Earlier this month, my computer broke. It was a long time coming, an inevitable journey for a laptop Apple now calls “obsolete.” Having already suffered everything from missing screws to intermittent lines showing the age of the screen, the slowness eventually made it impossible to complete a backup. My data at risk, I brought the computer in for care.
A week and a few hundred dollars later, a new solid state hard drive lived in my laptop with most of the age dusted off. However, the replaced drive wouldn’t release all of its data and cost me some applications and my bearings. Some of the bits have not yet returned. Some never will.
I’ve experienced other catastrophic computer failures in my life. Despite devoted backup practices, a screenplay was once eaten by the clicking of a SyQuest drive, and a similar thing happened with Iomega a few years later. In both cases, large chunks of my life disappeared, including my first decade of email activity. While I don’t need to every day, more than once I have wanted to look for something old, something that did not survive the waves of technology.
Much of my anxiety about this particular digital crisis stems from the death of my friend, Jeff. The last complete backup I was able to get came in July. I was therefore confident I would avoid starting completely from scratch but assured that no new writing or other correspondence since would be recovered from that backup. Many of our thoughts and interactions are on social media, but some files I wouldn’t be able to recreate.
Death never disrupted my home. Meaning, I have never had the experience of walking past a silent room knowing someone I love used to occupy that space. TV and movies tell me this is a thing the bereaved have to face: what to do with the silent room.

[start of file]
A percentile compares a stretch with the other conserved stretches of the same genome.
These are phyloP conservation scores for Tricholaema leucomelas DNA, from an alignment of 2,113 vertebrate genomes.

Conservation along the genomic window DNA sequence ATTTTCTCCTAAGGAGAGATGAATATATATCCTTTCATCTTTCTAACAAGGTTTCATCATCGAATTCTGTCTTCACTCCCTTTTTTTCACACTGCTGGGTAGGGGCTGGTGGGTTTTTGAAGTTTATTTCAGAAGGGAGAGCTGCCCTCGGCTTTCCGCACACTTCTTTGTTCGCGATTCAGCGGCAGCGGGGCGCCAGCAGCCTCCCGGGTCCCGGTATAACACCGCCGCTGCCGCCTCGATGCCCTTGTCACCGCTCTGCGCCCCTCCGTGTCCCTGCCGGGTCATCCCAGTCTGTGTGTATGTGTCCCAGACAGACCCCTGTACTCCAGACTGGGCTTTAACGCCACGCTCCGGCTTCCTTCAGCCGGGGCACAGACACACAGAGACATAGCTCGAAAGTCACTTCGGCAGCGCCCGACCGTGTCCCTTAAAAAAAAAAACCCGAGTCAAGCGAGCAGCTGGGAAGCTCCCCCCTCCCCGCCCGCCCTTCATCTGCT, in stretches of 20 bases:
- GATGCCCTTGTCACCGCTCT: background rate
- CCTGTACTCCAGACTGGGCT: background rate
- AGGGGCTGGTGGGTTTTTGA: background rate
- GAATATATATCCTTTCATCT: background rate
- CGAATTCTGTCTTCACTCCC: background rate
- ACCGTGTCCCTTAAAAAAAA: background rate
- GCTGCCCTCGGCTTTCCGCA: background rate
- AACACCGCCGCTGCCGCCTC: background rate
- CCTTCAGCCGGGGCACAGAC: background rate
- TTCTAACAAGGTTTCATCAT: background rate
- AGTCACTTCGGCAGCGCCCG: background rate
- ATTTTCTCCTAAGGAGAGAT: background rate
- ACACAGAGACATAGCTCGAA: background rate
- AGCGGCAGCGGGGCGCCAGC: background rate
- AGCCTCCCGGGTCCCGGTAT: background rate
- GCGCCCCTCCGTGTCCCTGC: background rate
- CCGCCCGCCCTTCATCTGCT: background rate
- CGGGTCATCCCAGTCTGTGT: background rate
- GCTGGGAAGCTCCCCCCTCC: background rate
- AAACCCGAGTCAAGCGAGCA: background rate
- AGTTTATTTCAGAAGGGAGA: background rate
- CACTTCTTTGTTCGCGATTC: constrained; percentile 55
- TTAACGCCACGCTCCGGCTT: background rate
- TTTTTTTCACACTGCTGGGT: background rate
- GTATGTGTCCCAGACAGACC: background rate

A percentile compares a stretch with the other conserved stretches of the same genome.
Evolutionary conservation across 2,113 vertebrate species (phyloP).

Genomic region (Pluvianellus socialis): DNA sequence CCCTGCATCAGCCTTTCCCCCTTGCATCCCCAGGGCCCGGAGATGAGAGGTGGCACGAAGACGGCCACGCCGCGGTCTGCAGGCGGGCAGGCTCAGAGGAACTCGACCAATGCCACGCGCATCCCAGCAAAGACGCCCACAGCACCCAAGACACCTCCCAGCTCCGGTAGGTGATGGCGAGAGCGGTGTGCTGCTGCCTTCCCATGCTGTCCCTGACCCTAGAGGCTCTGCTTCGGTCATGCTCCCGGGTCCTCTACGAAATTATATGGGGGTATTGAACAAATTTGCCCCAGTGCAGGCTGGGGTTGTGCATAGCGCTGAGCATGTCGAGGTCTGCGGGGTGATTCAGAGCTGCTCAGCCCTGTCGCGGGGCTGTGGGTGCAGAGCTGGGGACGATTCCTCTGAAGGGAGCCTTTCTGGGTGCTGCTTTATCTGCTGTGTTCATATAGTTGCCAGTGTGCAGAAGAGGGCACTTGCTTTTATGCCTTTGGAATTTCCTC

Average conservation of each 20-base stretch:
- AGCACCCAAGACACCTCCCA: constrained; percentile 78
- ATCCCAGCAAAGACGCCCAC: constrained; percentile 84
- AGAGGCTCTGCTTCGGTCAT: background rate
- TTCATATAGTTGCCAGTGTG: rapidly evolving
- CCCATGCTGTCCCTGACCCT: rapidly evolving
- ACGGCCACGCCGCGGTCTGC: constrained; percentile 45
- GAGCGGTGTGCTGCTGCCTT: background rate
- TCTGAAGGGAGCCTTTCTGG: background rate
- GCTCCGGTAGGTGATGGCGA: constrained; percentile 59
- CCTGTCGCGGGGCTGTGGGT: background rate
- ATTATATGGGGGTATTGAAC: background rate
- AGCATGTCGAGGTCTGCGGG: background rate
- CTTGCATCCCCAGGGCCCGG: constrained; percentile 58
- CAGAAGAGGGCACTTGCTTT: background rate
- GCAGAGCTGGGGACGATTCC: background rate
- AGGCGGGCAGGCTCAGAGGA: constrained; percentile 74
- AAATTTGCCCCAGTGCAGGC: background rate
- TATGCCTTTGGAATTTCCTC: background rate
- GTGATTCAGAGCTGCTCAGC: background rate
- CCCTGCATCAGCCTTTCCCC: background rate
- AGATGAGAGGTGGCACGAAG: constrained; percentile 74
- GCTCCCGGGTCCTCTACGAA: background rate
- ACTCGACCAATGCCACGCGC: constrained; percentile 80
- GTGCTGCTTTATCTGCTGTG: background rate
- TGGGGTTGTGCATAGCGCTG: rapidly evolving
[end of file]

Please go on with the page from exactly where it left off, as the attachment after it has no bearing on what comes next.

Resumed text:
One of the things I have done over the past few weeks is to look at old yearbooks, the social media of my youth. I paged through surviving yearbooks from Freshman, Sophomore and Senior years—what happened to my Junior year, I don’t know—looking at pictures of Jeff and for the words he left for me. This, and a handful of artifacts preserved in some Tupperware box, are the tangible proof of our connection. As long as I keep them close and don’t write on them further, they remain as they were and always will be.
In the decades that followed high school—constituting the bulk of our relationship—the artifacts are mostly digital. While J was always a good letter writer, we embraced email to embrace each other. From politics to entertainment, these remote exchanges left a sizable digital footprint. I don’t have many pictures of us together as adults, but I had the emails. Like the yearbooks, to preserve them I only had to keep them safe.
As I type, I still hope to read them again. Most of my email was sent through a POP account, which ultimately means that the only copy likely in existence is what was on my laptop. Through much effort, I believe I have my email files back on my laptop, but they remain invisible to me when I open the application to view them. Leaving them in that state for the moment, I draw comfort in the uncertainty. I don’t know if they are forever lost, which is better than knowing for sure.
These bits comprise the digital life I have created with Jeff. Every time I open my laptop, I walk past this virtual room, knowing there is an open invitation to walk inside and sit. I can venture in and see him exactly as he was. I can keep my memories fresh. Maybe that is what I fear most about losing these messages: Without them, my memories will fade and Jeff will disappear.
There was a moment in this process of restoration when I launched my computer and saw nothing familiar. My Chrome browser lost all of its open tabs. Many applications reset to scratch. Once I found where that information lived—and realized the techs had not restored a hidden directory—I was able to get those things back.
I launched Chrome to check my work. In my Facebook window, a chat with Jeff reappeared, right where I left it. It contained the last interaction I had with him. I told him I loved him, he told me he loved me, and we ended with a joke. In this new moment, I am relieved to see his room still exists. I read it as a new message saying everything will be all right.
Today, that’s enough. I’m walking away knowing he’s in there, somewhere.